A blog by spcaLA president, Madeline Bernstein

Jun 28, 2016

Let's Leave the "Life" in "Wildlife"

courtesy google images
An Amazon jaguar was shot and killed at an Olympic torch ceremony in Brazil when he/she attempted to escape from the organized photo shoot. I fail to see any credible, logical or humane reason to have a live jaguar at such an event and their justification that the Brazilian teams' mascot is a cartoon jaguar should both be rejected and shock the conscience of the universe.

The co-mingling of wildlife with people often results in great tragedy. Planting Walt Disney World in the natural habitat of Florida's alligator and crocodile populations resulted in the most horrific situation imaginable - the death of a toddler by alligator. Yet, the truth is that both the alligator and the child were behaving naturally. The child's family will never be the same again and Walt Disney World is busy killing alligators to ascertain the actual culprit. Was that the best place for a family theme park?

Transplanting wild animals to zoos and circuses results in all kinds of hurt. Neither the people nor the animals can behave naturally in those environments and the result is, again, harm to both. A gorilla was killed because a child entered the exhibit, and people have been hurt because animals have exited their exhibits, notwithstanding the already enormous stressors inherent to being a wild animal in captivity.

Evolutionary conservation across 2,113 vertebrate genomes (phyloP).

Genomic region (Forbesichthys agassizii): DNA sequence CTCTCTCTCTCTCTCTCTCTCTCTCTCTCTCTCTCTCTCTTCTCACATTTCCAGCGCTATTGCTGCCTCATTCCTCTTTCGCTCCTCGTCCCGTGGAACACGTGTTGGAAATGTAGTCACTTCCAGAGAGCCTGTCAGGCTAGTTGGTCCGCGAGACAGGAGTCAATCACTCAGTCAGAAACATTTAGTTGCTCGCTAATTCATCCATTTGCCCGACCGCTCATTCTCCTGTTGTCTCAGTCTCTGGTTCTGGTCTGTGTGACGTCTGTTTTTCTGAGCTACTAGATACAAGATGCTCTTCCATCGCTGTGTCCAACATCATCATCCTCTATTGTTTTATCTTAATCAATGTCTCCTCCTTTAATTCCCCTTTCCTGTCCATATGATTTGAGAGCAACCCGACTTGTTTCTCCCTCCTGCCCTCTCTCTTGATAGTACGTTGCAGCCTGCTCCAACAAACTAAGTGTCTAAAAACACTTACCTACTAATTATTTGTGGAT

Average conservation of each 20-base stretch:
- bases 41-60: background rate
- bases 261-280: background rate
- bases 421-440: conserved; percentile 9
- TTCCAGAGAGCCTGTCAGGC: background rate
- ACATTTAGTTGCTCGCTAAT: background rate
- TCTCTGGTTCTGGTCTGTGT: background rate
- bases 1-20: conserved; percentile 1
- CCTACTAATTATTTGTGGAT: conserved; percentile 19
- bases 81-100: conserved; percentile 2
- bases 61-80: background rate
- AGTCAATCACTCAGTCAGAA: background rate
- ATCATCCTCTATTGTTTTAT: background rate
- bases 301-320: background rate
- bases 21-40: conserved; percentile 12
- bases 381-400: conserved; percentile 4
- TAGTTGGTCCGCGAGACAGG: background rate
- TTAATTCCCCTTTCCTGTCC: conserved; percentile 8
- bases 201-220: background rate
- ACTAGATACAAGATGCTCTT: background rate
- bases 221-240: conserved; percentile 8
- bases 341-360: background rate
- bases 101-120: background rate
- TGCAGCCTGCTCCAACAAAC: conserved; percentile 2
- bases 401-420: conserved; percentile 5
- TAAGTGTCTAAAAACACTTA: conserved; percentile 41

Add to the mix those like the dentist who killed Cecil the Lion, who travel around the world just to invade the sanctuary spaces of our wildlife to kill them for trophies, and those who would bring a jaguar to a heavily populated press ceremony and you have one hot mess.

You should also know that under the United States Endangered Species Act, Fish and Wildlife services can issue permits to zoos, circuses, amusement parks and researchers to possess endangered wildlife if the importer or exporter can show that doing so will enhance the survival of the species. It has been recently reported that a charitable contribution to a conservation agency mysteriously seems to grease the wheels in successfully obtaining such a permit. This is so disturbing that U.S. Representative Brendan Boyle has asked the agency to halt this practice. It is also a practice that is clearly not helping the survival of the species.